Jan Riesenbeck & Dennis Stein-Schomburg
Three… Two… One… ‘Facelift’ Off!
With the arrival of the television set in people’s homes in the 1960s, the talking heads of the newsreader, the weatherman and the reporter became regulars in every household. With the arrival of YouTube in the 2000s, all of a sudden everybody could become a talking head, with their own voice and opinion, disregarding whatever the newsreader said. With the arrival of the short film Facelift (2019), the talking head literally blasts off the screen and leaves its authoritative position behind on Earth, together with the film’s flabbergasted spectators.
Director duo Jan Riesenbeck and Dennis Stein-Schomburg give their sole actor Daniel Brunet, a.k.a. Talking Head, the full screen in their absurdist short for a miraculous and alienating performance. The Talking Head invites his viewers to hop onto his accelerating train of thought but does not dictate their thoughts. Instead, his impressionist and poetic rant questions everyday know-how about our individual place in modern society. Showing the hypocrisy of our daily routines, he confronts us with the hollowness of regularly heard mantras, such as ‘leading a varied life’ while casually scrolling through a series of useless and monotonous webpages. The liberating resolution to decide not to answer your phone, given at the start of the short, must be broken at the end of the video, being replaced by the next recommendation to like the video and subscribe to the channel! During his verbal demolition of the social norms of the digital age, the batshit crazy and wildly imaginative VFX team takes their job dead serious to find as many forms as possible for the Talking Head: morphing from a human head to a tree, being disassembled as a steampunk cyborg to its mere mechanical parts or housing a legion of tiny versions of himself. As weird as they get, none of the above suffices in halting the Talking Head’s contemplative and seemingly never-ending stream of consciousness.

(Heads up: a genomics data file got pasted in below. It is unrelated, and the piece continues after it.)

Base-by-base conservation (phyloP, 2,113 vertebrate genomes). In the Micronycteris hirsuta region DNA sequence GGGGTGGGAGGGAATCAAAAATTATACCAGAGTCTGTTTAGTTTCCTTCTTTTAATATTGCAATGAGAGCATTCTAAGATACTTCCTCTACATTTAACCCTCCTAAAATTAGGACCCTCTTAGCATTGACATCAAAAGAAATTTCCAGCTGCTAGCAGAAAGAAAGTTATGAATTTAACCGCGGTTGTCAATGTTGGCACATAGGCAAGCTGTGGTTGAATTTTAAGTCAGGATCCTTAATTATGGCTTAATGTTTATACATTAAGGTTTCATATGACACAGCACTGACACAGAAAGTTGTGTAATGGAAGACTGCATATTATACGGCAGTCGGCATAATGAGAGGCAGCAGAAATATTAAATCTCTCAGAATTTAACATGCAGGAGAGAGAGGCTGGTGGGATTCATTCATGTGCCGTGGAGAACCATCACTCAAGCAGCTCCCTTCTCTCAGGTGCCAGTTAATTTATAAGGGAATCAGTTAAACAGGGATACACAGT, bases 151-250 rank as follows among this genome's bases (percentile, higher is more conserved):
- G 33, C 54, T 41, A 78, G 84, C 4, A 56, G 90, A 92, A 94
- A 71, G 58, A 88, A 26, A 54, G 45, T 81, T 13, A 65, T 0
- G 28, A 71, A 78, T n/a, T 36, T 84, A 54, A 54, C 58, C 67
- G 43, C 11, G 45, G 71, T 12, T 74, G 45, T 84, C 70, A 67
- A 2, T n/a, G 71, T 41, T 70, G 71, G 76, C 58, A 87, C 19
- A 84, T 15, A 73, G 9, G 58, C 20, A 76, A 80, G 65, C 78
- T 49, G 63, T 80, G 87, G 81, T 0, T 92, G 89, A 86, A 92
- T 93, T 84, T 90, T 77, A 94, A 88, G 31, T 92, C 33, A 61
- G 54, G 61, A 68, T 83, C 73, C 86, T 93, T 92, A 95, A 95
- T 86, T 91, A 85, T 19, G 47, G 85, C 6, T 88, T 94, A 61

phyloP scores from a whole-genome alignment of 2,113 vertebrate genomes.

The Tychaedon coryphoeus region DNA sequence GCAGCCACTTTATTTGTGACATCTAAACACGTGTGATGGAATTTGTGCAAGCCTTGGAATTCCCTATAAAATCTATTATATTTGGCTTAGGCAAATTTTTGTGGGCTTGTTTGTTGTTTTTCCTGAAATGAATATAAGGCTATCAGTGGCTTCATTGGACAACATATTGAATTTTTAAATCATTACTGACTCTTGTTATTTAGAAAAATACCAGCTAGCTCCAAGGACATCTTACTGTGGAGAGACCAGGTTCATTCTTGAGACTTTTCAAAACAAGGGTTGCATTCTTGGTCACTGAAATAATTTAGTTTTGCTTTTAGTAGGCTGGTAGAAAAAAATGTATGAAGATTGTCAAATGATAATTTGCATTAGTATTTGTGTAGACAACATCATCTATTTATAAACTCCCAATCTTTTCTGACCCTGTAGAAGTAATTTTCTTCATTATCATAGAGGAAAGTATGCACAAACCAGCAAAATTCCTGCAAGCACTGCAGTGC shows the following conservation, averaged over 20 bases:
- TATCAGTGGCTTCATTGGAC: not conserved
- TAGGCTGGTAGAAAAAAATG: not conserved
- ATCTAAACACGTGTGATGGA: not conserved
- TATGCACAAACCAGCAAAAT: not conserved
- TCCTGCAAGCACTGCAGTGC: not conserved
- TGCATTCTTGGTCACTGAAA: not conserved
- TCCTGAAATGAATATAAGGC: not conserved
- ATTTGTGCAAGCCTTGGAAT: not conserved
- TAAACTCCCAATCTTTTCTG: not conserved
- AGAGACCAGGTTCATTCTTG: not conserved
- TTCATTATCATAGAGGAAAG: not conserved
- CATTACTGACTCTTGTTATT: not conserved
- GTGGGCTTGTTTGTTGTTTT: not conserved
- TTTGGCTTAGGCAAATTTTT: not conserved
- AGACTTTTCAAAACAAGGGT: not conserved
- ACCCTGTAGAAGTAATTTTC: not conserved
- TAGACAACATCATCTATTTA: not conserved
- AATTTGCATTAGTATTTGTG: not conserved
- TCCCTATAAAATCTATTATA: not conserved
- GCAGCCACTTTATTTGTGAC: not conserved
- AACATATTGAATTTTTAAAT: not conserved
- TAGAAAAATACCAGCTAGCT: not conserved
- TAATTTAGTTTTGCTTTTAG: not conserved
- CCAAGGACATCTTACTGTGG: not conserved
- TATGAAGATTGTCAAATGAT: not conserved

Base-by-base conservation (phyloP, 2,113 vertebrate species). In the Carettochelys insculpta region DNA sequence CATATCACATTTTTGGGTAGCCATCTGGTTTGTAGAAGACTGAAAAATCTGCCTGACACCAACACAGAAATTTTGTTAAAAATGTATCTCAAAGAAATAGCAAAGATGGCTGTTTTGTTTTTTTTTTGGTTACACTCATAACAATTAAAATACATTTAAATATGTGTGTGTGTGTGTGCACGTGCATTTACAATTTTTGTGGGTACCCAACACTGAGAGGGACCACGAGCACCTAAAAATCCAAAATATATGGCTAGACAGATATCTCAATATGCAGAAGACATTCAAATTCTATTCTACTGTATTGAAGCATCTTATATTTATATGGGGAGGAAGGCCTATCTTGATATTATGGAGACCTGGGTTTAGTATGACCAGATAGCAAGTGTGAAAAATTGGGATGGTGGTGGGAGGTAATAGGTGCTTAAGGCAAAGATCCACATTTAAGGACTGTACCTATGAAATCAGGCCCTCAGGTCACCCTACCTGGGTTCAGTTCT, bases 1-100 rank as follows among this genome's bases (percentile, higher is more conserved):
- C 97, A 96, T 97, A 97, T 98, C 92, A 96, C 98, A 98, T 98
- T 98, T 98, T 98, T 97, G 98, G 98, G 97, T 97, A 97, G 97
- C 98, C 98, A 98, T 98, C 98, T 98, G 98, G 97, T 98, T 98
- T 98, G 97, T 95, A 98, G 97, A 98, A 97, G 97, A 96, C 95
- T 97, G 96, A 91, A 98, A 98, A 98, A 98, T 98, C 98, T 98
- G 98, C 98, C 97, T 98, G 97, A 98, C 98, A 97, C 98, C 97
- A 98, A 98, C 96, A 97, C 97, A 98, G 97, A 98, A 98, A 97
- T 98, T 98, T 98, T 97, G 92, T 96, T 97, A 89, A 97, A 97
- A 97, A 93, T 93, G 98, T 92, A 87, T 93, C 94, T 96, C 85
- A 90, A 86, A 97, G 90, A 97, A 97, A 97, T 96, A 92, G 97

On this transformative and erratic rollercoaster ride, the voice-over of the Talking Head narrates the abundancy of impulses that the viewer might recognize from the darkest hours of the night when insomnia hits once again. Facelift gives these human thoughts a sometimes not-so-human face as the Talking Head is constantly reshaped to fit the demands of the 21st century. Is he a plant? Is he a cyborg? Is he a software program? Before the viewer can identify what kind of posthuman form is being presented to them now, the Talking Head races on to the next topic with yet another transfiguration. The imagination of the filmmakers seems unbounded, creating insane visualizations that balance on the thin line between cinematic and digital art. Their film is a welcome guest at Leiden Shorts 2019 and a well-deserved nominee for the Best European Fantastic Short at Imagine Film Festival 2019.
The peculiar thing about Facelift is that it does not present any coherent or definite subtext, but such a moralistic goal would have spoiled all the fun of the playful attempt to capture who or what we think we are. And what the film shows is that, after all, the image that we have of ourselves does not have to correspond with the talking heads that we actually are. Consequently, a myriad of associative correlations becomes imaginable between our own subjective universe, the entire cosmos and all of the suggested alternatives. Facelift launches us into entirely new realms of understanding of our present positions in urban spaces, cyberspace or actual space. Ultimately, the film vividly refreshes our view on ourselves through a masterful eclecticism of different media forms and technologies, glued together by the batshit crazy thoughts we all have, but for which we need filmmakers to shamelessly articulate.
Mitchell van Vuren; recently graduated Media student; independent filmmaker; huge film snob. Spellbound by: Pulp Fiction, Endless Poetry and A Fistful of Dollars. General state of the spotless mind: Rebel without a Cause and In the Mood for Love.